Dear Coach Alan,
I am the president of a small manufacturing company. How do I keep my executive team from letting day-to-day firefighting interfere with their strategic goals? Is my company too lean? Do I need to hire more people? Does my team need more training?
Ken, this is a great question. My first response is that you have a head start in finding the answer to your question just by recognizing the problem. I hear this complaint all the time. I am reminded of Steven Covey’s discussion about how urgent demands often get more attention than important ones. The urgent tends to demand our immediate attention—even if it shouldn’t. And, there will be no shortage of these kinds of demands that challenge us throughout a normal business day. I have often heard executives comment that they had a busy day but accomplished little.
You have several options to consider. But first, it is important to define a strategic goal for your company. Most companies use this term to identify a major initiative that will differentiate them from their competitors and give them a competitive advantage. Typically, there are also actions that need to be taken in order to accomplish a strategic goal. This is not what you are concerned about. Your concern is how to get your executives to stay focused on strategic initiatives and not be derailed by distractions that may seem urgent but are actually less important.
Before you go out and hire people or second-guess your staffing needs, you may want to get a better understanding of why your executive team members are not staying focused on strategic initiatives. Do strategic goals exist for your company? Did your executives participate in the creation of them? Were the strategic goals well understood? Is your team aligned with you in pursuit of these goals? Are they aware of how important it is for them to accomplish these goals? Have they shared with you their frustrations and distractions as obstacles in maintaining focus on strategic goals? How committed are they to the company strategy and initiatives?
As their coach, it is important that you create tension between the strategic goal and the current status of where your executives are in reaching this goal. The difference between the two is the gap that needs to be closed. If an executive is committed to the strategic goal, the tension will be strong to close the gap. Through carefully crafted questions, you will need to facilitate a dialogue that will focus your executives on understanding their challenge and creating the action steps needed to accomplish the goal.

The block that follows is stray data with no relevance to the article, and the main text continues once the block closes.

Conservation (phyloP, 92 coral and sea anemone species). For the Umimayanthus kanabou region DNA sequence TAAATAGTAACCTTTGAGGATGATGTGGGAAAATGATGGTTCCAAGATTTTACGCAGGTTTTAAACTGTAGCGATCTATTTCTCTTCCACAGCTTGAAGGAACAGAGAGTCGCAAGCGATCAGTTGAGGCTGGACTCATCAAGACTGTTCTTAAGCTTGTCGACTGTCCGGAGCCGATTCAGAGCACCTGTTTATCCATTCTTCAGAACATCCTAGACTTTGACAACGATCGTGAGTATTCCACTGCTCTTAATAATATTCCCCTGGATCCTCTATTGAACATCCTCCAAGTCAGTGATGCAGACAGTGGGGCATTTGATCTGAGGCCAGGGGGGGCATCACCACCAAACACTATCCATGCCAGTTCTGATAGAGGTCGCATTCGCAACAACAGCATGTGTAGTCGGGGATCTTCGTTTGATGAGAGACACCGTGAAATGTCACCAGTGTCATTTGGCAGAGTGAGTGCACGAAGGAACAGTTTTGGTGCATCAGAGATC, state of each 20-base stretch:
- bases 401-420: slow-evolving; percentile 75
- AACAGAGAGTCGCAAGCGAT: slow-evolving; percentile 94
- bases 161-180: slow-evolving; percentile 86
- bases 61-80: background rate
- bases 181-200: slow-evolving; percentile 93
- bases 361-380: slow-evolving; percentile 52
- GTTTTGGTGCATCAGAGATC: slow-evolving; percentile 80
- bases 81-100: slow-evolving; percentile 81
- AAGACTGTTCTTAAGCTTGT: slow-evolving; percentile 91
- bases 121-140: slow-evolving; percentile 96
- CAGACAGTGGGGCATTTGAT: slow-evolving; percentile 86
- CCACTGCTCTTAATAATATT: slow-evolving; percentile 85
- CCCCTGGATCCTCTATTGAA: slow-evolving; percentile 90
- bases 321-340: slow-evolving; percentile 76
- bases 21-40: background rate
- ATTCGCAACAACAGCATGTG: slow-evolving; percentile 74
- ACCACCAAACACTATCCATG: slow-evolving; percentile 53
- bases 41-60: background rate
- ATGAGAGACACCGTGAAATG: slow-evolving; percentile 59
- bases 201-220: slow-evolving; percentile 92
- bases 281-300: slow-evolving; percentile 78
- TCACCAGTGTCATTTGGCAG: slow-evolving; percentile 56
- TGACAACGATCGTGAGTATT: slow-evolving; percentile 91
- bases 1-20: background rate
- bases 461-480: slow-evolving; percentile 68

If your team is cohesive and buys into the company strategy, one option you might consider is group coaching. In group coaching, each team member can be encouraged to offer examples (reflections) of how he or she gets diverted from working toward a strategic goal. The group can ask clarifying questions to be sure they understand the situation of the presenting team member. Then, the group can offer suggestions on how the team member can manage the urgent demands while staying focused on the strategic goal. Each team member should offer an example of the same dilemma; the group will go through the same process of questioning and offering ideas to help the coachee. This process, which is sometimes referred to as “guided discussion,” is a great opportunity for executives to share their challenges while engaging in problem-solving behavior. The challenges presented are real, and the support given to each member by the team will be felt and appreciated.
I highly recommend you follow this team learning with individual coaching sessions. These sessions will reinforce the team learning. They will also give you the opportunity to reinforce the executive’s commitment to the strategic goal.
If your team members vary in their commitment to a strategic goal, or if there is little alignment of team members, individual coaching is your best option. You can use the same process of inquiry as described in group coaching but without the additional breadth of group feedback and shared learning.
There are many advantages of individual coaching sessions. Some individuals are more comfortable in a one-on-one meeting than in a group meeting. Individual coaching sessions will also give you and the executive the opportunity to explore challenges that were not part of the group coaching session. Another important reason for individual coaching sessions is to communicate how important the coachee’s achievements are to the company’s mission and goals. Giving your executive team members personal time is a way of showing your support for them as individual contributors.
Ken, I hope this answers your question. As a coach, your role is to bring out the best in your team members and provide the resources they need to accomplish strategic goals. This requires full engagement, communication, and commitment. Coaching plays an important role in accomplishing your objective of keeping your executives focused on what is important to their success and the success of your company.